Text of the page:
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by Helen Fitzgerald
Polygon, April 2009
244 pages
12.99 GBP
ISBN: 1846970458

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Bronny, protagonist of THE DEVIL'S STAIRCASE, is an 18-year-old Australian girl who runs away rather than hear the result of a test which will determine whether she has the illness which killed her mother (which we later learn is Huntington's); more by accident than design she ends up in London with the clothes on her back and very little money. She falls in with a colonial, largely Australian, Diaspora of young people with whom she experiences and experiments with drink and drugs while trying desperately to lose her virginity. A small group of them embark on a squat. Bronny gets a job cleaning the steam room and sauna at a hotel. In fact the first 78 pages of the book are largely uneventful in terms of any mystery, apart from some noises which Bronny hears in the night, but which she puts down to the drugs; in their own way these description of her adventures have a certain charm. They end when there is a fire in the previously undiscovered basement of the squat and we discover that in fact a psychopathic sexual predator has been holding a kidnapped woman there. The rest of the book is devoted to the mystery element leading up to the eventual revelation of the villain.

It is as well to emphasise the charm of the book's opening because my personal reaction to the rest of it was that it was somewhat unpleasant. Of course the subject matter is unpleasant but I am talking about the way in which it is used for effect. Fitzgerald is a very obviously self-conscious prose stylist using many devices to grab the reader's attention; this is fine as long as the experiences she is describing are largely comic, and account for the charm to which I have referred. When used in relation to pain, torture, and suffering however the effect is curiously distancing. Such events need no embellishment. In addition to this it is hard to escape the feeling that much of the action and description is so deliberately intended to be shocking or to provoke a reaction that in fact it does neither. When the style is stripped away all that is left is another serial killer with sexually deviant motivations. And we have yet another attempt at the anonymous meditations of the serial killer; this is fast becoming the most over-used device in contemporary mystery fiction, and like many others its use here in no way stands out or convinces.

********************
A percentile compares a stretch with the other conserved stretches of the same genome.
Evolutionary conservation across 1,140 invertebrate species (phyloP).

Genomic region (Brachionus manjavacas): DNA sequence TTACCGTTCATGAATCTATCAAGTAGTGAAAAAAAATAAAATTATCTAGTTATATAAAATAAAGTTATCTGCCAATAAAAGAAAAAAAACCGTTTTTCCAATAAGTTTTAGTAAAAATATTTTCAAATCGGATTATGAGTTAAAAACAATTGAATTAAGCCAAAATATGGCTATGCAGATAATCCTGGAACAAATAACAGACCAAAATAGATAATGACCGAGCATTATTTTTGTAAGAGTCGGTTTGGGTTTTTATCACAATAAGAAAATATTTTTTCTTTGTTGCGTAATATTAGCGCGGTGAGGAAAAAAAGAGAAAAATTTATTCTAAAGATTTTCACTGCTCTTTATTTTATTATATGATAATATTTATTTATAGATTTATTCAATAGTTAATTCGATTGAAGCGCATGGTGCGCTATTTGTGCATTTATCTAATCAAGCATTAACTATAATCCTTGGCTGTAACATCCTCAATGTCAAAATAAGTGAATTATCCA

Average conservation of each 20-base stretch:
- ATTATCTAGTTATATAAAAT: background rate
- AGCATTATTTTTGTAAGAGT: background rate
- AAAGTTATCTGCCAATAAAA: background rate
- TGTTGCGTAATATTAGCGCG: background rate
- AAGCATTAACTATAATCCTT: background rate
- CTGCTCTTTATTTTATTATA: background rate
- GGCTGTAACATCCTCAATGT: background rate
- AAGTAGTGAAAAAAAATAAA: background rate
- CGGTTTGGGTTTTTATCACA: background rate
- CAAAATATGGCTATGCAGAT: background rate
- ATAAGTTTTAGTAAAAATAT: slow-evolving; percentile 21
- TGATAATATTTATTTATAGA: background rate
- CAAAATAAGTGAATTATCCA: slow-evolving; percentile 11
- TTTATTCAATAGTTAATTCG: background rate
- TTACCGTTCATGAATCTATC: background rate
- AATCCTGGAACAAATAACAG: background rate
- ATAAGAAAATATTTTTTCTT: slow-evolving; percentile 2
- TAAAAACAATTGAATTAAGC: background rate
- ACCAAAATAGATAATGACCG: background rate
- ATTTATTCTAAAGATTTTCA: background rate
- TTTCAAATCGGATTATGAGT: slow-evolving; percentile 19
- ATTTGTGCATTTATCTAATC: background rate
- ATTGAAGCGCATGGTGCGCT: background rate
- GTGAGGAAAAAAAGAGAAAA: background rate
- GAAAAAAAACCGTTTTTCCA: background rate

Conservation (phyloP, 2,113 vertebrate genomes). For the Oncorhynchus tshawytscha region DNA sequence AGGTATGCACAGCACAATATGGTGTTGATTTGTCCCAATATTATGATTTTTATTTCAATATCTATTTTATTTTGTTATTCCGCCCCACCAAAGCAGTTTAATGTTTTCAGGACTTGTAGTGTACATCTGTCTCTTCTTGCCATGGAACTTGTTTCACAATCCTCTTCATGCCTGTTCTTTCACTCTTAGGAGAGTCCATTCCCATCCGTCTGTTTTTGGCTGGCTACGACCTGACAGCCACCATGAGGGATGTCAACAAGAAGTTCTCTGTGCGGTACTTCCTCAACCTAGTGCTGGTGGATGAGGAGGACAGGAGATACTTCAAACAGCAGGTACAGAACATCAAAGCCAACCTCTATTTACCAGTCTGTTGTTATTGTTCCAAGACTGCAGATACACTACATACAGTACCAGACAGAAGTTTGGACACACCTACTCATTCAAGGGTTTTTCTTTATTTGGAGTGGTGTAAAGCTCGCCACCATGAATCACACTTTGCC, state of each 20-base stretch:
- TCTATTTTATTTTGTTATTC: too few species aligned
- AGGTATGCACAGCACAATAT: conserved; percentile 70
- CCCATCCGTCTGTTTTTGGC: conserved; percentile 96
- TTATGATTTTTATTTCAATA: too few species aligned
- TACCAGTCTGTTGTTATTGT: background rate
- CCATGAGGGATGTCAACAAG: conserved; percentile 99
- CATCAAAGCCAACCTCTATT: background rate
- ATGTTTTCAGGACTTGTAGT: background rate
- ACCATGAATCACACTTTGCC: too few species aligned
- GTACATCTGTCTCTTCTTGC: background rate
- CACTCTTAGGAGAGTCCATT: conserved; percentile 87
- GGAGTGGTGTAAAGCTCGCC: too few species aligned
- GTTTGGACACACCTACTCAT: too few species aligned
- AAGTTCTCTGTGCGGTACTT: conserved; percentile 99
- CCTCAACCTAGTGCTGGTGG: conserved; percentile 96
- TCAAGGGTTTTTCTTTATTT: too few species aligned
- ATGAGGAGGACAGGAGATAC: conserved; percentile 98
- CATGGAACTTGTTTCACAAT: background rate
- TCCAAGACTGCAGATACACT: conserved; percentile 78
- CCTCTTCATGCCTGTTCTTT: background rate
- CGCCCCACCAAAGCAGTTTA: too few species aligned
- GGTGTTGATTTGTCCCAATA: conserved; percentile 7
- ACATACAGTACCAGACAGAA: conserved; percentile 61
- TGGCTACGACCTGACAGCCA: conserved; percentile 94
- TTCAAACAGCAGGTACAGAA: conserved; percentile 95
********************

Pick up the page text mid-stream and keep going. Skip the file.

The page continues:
There is no doubt that Fitzgerald has some talent - the stylistic innovations and sense of milieu displayed to advantage in the first section of the book attest to that . In addition it may well be that my reaction to the remainder is a personal one and will depend on the reader's level of tolerance for self-consciousness and what appears to me as an over-reliance on being 'of the moment'. To a limited degree the plotting is quite clever as various events from the first half are explained in the later narrative. Bronny herself is an interesting enough protagonist. The book's pace is rapid (very much a part of the style). But for all this I felt there was a curious emptiness at its centre; a lack of any real emotional involvement - this is far from a necessary requirement for all types of mystery, but in the case of a book like this it is a curious omission.

Reviewed by Nick Hay, August 2009

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Contact: Yvonne Klein (ymk@reviewingtheevidence.com)

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